Recommended stop for pictures: Dochula
Dochula pass is a mountain pass and a popular location with a stunning 360-degree panoramic view of the Himalayan mountain range. It is one of the most beautiful mountain passes in the world.
Dochula has 108 stupas ( a war memorial built in honour of 108 Bhutanese soldiers who died during a military operation in 2003) against a backdrop of snow-capped mountains. You can find Bhutanese families picnicking here on weekends and during school holidays. For the best view of the Himalayas, look to visit this mountain pass between September and February.
Recommended village: Laya
Those with an adventurous spirit should go on an offbeat trek to Laya, a tiny village that is also the highest settlement in this country. Laya has a collection of about 110 houses and you will be amazed at how a small pocket of people can survive in such a remote part of the country. The culture here is not found anywhere else in the world. The only way to access this village is via a two-day trek from the nearest town, called Gasa, which is around 28 km away from Laya. You can enjoy a beautiful view of Bhutan on this not-so-difficult trek of muddy paths.
Recommended Food: Everything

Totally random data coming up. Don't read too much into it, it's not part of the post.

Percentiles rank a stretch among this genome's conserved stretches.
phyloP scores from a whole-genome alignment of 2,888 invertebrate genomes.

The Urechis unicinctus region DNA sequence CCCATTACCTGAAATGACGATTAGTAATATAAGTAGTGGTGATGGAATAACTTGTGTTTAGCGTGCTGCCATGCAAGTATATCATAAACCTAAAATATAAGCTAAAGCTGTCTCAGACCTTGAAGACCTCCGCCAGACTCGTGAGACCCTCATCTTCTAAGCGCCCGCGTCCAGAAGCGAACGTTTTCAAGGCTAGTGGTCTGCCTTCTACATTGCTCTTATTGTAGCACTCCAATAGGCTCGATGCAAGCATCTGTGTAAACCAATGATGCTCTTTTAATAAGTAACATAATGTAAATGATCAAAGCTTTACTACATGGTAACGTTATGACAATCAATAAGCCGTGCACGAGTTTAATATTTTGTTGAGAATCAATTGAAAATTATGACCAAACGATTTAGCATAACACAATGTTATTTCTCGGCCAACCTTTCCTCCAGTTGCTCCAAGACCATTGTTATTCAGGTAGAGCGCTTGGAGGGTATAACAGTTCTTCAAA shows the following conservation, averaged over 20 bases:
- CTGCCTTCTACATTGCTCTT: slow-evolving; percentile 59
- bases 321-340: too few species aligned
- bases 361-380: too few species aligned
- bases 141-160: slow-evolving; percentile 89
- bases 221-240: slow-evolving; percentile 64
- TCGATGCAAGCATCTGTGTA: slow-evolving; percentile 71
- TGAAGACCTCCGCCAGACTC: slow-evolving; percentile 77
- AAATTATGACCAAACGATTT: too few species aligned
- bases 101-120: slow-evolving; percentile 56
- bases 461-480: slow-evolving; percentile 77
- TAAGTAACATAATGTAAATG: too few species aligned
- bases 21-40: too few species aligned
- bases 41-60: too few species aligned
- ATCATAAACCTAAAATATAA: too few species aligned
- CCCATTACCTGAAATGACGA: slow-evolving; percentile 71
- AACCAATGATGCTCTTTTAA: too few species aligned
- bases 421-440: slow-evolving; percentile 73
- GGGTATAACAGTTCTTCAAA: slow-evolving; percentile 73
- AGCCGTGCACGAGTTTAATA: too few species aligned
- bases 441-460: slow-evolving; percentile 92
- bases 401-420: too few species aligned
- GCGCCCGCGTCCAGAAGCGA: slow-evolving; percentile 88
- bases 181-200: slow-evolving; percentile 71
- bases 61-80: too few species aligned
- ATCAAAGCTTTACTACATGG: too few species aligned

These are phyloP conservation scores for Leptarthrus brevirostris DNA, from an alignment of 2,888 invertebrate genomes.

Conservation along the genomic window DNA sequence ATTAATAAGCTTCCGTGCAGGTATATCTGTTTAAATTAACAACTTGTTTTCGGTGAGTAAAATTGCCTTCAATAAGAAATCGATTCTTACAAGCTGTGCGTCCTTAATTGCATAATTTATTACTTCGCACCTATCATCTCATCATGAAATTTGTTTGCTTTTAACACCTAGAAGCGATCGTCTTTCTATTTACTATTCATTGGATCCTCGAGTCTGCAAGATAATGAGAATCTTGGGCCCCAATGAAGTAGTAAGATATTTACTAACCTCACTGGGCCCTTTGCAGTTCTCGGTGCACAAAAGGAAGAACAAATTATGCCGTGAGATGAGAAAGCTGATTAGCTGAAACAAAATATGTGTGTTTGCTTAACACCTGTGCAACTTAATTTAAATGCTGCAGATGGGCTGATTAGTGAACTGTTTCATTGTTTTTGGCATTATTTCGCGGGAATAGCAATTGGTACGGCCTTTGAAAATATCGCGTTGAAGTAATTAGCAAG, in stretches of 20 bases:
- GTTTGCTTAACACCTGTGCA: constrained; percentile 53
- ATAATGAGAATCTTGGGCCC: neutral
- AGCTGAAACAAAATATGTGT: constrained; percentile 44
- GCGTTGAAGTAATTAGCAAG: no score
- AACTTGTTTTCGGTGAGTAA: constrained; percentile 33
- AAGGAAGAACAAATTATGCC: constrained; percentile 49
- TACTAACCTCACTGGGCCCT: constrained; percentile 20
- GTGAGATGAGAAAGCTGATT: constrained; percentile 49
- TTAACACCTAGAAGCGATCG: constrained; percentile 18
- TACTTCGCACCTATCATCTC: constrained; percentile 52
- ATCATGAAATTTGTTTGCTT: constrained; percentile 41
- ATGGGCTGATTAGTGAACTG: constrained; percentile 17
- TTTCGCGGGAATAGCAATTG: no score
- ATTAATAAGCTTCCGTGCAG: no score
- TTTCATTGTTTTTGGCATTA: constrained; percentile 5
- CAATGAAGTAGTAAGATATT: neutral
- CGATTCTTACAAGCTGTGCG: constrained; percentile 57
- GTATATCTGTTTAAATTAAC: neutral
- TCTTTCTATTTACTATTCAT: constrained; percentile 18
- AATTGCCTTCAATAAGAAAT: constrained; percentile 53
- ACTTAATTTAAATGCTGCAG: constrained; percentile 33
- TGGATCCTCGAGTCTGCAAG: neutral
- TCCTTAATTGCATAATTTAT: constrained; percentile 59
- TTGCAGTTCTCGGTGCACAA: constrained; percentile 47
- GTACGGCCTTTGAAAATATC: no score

Bhutanese cuisine is largely locally-sourced and organic. Rest assured, you will be eating well. Note that Bhutanese love chilli and every dish seems to have large amounts of this spice. You can find chillies in different colours, shapes and sizes in every local market.
Ema in Bhutanese is chilli and the national dish is Ema datshi. This is a simple stew made of a variety of chillies and a special cheese, yak cheese, called datshi. Variations include potatoes (kewa datshi), beef, beans (semchung datshi) or mushrooms (shamu datshi). Ema datshi is served with red rice and take note that the chillies in this dish are usually really spicy. The most popular snack is momos (Tibetan-styled dumplings ) while popular beverages include butter tea, ngaja (milk tea), and black tea. You can also find locally brewed rice wine, ingenious craft beers and ara (a traditional alcoholic beverage).